First (Lowball) Offer Received

Well, our house hit the multiple listing service (MLS) the night before last, and three families came to look at it yesterday. Last night our realtor called to say that we had received a lowball offer from the first people that looked at it. On top of an insultingly low offer (especially considering the house has barely even been on the market), they’re not pre-approved, they’ll need 100% financing if they can even qualify, and they asked for a couple of things that we explicitly said weren’t included, and aren’t negotiable (including our kids’ Rainbow play structure). And they only put down $500 earnest money. We didn’t even dignify it with a counteroffer. Rather, we responded (through our realtor) that they should get pre-approved and then come back with a realistic offer. On the bright side, we’ve had a considerable amount of interest already, which suggests that it’s not wildly overpriced.

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16 Responses to “First (Lowball) Offer Received”

  1. Anonymous

    I tell people on the phone that my offer is 30% below retail. I have no power over these sellers and they can say yes, or they can say no. I don’t see why there are hard feelings.

  2. Anonymous

    “Don’t get too cocky. Depends on where you live. I live in NYC and put in an offer 20% below the asking price (which was actually the fair price based on price per square foot for the neighborhood)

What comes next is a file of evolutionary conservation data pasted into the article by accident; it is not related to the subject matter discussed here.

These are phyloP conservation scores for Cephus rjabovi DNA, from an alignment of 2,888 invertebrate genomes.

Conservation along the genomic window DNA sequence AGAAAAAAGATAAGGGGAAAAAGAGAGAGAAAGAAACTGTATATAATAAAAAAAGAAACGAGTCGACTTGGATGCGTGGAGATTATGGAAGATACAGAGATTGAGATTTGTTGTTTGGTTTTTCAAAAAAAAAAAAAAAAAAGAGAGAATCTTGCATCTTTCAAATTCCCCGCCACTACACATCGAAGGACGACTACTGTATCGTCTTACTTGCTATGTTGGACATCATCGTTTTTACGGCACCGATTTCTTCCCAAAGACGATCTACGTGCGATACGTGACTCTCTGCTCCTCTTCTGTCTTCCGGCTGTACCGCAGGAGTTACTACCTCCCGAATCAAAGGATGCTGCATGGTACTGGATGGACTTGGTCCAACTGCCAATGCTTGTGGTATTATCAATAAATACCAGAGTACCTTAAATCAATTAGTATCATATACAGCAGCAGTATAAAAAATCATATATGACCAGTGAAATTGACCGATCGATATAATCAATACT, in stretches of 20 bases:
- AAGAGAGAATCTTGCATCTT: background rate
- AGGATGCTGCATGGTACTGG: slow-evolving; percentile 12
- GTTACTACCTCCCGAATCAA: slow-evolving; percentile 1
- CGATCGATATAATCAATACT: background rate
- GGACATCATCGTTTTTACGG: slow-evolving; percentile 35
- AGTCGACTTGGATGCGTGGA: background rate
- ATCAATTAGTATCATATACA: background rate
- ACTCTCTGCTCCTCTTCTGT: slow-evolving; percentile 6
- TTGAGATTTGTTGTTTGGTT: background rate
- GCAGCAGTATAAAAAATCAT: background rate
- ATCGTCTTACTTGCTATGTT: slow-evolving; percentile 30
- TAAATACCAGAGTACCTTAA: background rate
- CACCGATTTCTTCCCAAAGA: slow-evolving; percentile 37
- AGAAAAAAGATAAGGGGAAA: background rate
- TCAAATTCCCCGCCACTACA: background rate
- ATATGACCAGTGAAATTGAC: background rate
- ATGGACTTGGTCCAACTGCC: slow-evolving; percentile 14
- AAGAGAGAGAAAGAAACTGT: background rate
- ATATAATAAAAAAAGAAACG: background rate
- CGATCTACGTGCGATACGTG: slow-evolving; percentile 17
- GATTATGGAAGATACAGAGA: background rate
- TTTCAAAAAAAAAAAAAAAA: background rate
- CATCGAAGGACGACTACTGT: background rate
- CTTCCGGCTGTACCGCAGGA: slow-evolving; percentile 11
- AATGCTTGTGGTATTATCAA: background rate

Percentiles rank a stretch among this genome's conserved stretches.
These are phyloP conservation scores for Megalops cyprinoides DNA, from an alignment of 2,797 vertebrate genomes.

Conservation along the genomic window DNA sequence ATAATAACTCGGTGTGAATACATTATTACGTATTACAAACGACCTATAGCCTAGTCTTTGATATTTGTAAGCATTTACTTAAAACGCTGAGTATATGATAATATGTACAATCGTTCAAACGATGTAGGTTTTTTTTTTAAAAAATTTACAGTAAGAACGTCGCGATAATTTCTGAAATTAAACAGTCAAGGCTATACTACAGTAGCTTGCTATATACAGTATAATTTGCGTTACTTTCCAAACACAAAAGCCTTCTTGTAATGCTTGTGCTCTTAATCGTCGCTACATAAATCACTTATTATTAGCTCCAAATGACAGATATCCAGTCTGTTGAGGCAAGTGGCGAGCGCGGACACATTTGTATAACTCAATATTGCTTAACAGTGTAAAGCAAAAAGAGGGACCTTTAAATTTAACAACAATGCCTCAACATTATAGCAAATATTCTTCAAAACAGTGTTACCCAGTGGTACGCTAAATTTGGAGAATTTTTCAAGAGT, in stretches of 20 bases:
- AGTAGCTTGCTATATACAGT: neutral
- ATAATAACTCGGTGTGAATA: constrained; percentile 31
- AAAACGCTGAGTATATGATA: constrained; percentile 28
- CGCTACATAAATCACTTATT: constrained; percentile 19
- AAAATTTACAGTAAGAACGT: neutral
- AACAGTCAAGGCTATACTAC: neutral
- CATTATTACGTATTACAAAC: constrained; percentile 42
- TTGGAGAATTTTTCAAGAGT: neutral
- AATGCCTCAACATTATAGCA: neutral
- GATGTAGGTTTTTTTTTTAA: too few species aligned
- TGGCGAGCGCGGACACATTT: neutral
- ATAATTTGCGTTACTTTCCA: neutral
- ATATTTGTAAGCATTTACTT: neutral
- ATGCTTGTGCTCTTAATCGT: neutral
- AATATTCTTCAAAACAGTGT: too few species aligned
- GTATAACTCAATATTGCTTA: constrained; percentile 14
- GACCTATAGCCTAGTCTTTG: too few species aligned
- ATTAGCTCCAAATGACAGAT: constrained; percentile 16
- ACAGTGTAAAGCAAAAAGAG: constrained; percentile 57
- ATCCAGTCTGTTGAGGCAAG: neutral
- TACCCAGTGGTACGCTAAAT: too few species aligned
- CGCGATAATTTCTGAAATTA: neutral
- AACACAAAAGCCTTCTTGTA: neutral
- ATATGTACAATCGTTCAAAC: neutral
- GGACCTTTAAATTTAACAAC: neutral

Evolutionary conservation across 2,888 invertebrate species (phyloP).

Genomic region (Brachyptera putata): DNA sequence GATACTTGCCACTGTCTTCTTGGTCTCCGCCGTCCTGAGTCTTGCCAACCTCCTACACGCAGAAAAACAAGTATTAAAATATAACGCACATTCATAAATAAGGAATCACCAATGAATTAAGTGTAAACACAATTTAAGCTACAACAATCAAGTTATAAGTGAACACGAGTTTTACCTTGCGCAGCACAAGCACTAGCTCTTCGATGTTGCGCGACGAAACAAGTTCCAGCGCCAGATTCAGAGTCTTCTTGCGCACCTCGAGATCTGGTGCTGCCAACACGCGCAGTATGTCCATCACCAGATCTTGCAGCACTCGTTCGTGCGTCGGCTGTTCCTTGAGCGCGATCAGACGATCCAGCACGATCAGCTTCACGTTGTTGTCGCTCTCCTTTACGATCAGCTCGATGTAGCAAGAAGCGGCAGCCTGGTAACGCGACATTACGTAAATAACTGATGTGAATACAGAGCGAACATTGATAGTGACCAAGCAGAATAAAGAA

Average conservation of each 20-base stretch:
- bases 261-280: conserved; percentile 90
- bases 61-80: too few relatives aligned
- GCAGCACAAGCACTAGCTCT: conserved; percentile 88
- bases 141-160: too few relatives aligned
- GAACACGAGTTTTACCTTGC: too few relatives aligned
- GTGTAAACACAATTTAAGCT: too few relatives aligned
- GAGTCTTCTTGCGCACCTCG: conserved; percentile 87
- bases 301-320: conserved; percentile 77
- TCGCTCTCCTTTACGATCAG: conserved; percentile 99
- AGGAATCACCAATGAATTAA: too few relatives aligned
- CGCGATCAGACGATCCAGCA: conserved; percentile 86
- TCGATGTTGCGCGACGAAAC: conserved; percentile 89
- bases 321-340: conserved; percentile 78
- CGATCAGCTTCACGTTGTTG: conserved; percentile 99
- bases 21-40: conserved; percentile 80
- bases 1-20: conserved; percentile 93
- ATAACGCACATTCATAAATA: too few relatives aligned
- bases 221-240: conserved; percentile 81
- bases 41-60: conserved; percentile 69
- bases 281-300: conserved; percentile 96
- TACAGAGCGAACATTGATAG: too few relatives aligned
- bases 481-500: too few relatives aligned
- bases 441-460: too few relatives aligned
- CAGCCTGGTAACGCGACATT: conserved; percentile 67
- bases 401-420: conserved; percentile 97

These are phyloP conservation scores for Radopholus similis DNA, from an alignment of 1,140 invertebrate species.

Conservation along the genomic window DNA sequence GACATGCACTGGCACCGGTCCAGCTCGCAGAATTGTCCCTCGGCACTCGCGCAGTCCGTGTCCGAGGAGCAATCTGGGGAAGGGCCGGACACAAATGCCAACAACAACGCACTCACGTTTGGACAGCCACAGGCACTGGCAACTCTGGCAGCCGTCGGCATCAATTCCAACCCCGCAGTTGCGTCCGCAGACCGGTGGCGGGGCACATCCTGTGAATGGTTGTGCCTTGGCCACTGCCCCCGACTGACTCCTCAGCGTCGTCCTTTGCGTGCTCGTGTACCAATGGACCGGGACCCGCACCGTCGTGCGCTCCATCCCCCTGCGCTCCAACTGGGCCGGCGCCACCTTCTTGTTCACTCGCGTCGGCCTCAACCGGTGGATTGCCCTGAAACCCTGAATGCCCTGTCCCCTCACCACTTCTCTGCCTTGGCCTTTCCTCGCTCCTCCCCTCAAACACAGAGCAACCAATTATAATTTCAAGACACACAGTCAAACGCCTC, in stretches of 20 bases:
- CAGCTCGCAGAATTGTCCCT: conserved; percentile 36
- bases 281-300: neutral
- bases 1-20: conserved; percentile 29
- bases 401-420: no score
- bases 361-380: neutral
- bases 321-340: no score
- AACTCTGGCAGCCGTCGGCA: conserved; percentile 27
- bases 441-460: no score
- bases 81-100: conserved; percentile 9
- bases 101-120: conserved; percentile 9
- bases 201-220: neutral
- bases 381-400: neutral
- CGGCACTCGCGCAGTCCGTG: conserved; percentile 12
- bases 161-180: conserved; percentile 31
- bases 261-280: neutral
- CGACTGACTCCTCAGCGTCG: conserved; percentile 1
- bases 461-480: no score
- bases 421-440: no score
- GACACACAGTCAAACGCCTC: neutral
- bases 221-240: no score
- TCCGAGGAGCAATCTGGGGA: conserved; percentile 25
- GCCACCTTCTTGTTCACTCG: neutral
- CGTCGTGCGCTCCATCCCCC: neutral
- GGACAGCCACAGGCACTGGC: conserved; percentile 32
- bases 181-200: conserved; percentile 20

At any rate, they finally called 2 months later to accept our “insulting bid!” Too bad for them we had already found a place.

    It’s still on the market at below our bid!

    Comment by JB — April 10, 2006 @ 11:37 am ”
    —————————————–

    JB: May i have the info about that house? ([email protected])… my sister is looking for a house in NYC.. All asking price is way too high…

    Thanks,
    Howard

  3. Anonymous

    umm, maybe the lowballers were smoking crack. We ended up getting 98% of our asking price in six days. Actually, it only took three days for them to make their offer, and a few more days to work out the details regarding timing, etc.

  4. Anonymous

    Don’t get too cocky. Depends on where you live. I live in NYC and put in an offer 20% below the asking price (which was actually the fair price based on price per square foot for the neighborhood)

    At any rate, they finally called 2 months later to accept our “insulting bid!” Too bad for them we had already found a place.

    It’s still on the market at below our bid!

  5. Anonymous

    I don’t know if the amount of earnest money should deter a decent offer. We had 100% financing and only $500 for earnest money. Our realtor actually recommended $500 because of the market. I guess it would depend on that as well. Still, we were pre-approved before we made any offers. We bought a house 2 weeks after we started looking and closed 3 weeks later.

  6. Anonymous

    Yeah, it can be frustrating as a seller, but maybe they were just trying to see where you stood by starting low. Who knows, for all they know, you have a job starting on Monday and have to go quickly (I know, it is unlikely with this particular couple from the sounds of it…I am just playing Devil’s Advocate).